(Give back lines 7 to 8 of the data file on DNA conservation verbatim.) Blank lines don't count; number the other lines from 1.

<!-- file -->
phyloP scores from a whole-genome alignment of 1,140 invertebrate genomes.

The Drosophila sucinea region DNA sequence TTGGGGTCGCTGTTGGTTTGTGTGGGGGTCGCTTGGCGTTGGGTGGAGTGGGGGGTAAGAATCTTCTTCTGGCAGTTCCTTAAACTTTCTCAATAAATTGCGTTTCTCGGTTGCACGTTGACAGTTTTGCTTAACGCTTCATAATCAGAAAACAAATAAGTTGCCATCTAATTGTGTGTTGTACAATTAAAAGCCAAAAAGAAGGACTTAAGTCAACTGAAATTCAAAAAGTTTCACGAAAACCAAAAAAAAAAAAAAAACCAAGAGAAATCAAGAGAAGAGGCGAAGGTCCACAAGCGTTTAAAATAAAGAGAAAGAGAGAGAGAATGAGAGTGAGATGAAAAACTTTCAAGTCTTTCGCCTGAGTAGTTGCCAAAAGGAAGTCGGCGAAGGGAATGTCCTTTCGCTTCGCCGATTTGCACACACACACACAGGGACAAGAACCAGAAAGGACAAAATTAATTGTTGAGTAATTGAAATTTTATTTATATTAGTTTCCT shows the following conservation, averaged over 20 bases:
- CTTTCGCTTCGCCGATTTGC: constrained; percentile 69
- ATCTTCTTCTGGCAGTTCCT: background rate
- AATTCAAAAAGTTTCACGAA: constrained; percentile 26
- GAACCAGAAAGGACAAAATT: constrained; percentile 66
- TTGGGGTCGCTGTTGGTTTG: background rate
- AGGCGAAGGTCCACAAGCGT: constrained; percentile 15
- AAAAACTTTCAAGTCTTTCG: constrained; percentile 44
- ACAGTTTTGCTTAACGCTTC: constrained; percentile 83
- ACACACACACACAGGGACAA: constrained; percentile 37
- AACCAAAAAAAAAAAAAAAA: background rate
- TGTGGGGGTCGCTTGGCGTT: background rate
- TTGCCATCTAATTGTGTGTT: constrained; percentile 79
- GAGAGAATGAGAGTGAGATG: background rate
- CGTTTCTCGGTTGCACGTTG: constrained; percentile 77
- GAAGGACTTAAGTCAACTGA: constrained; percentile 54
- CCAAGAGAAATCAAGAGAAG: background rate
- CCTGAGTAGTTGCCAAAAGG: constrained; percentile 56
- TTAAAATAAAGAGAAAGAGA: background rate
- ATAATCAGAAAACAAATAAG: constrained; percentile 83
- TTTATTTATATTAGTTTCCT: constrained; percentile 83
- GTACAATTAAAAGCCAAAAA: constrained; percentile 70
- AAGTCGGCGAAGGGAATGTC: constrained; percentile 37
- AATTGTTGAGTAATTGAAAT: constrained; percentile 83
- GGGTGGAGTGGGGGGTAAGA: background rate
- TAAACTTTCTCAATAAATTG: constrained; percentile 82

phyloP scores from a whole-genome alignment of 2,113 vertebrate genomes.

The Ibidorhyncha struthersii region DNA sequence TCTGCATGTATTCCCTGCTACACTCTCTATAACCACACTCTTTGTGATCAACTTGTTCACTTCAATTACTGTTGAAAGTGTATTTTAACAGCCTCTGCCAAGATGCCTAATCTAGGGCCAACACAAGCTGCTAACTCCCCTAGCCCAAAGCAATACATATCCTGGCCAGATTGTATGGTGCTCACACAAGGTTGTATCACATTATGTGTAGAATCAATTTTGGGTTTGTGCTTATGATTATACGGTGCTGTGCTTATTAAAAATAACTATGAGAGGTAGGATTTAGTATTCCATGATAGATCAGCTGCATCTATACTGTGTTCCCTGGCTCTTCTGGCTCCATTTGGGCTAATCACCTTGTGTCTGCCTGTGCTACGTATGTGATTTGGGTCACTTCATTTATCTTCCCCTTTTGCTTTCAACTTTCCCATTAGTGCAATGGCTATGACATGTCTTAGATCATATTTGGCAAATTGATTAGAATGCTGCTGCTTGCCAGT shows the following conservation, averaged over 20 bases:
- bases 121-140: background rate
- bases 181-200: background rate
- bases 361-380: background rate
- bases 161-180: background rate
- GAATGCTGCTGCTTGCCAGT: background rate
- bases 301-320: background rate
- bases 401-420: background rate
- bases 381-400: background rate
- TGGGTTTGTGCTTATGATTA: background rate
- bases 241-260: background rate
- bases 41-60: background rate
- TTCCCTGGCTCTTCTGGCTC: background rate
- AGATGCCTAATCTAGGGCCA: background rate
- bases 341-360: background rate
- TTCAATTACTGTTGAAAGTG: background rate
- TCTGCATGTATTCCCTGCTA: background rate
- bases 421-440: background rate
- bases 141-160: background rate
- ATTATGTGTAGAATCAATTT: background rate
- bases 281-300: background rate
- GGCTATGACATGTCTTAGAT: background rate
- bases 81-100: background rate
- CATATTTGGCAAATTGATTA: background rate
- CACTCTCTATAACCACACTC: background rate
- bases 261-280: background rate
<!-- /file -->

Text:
- TTGGGGTCGCTGTTGGTTTG: background rate
- AGGCGAAGGTCCACAAGCGT: constrained; percentile 15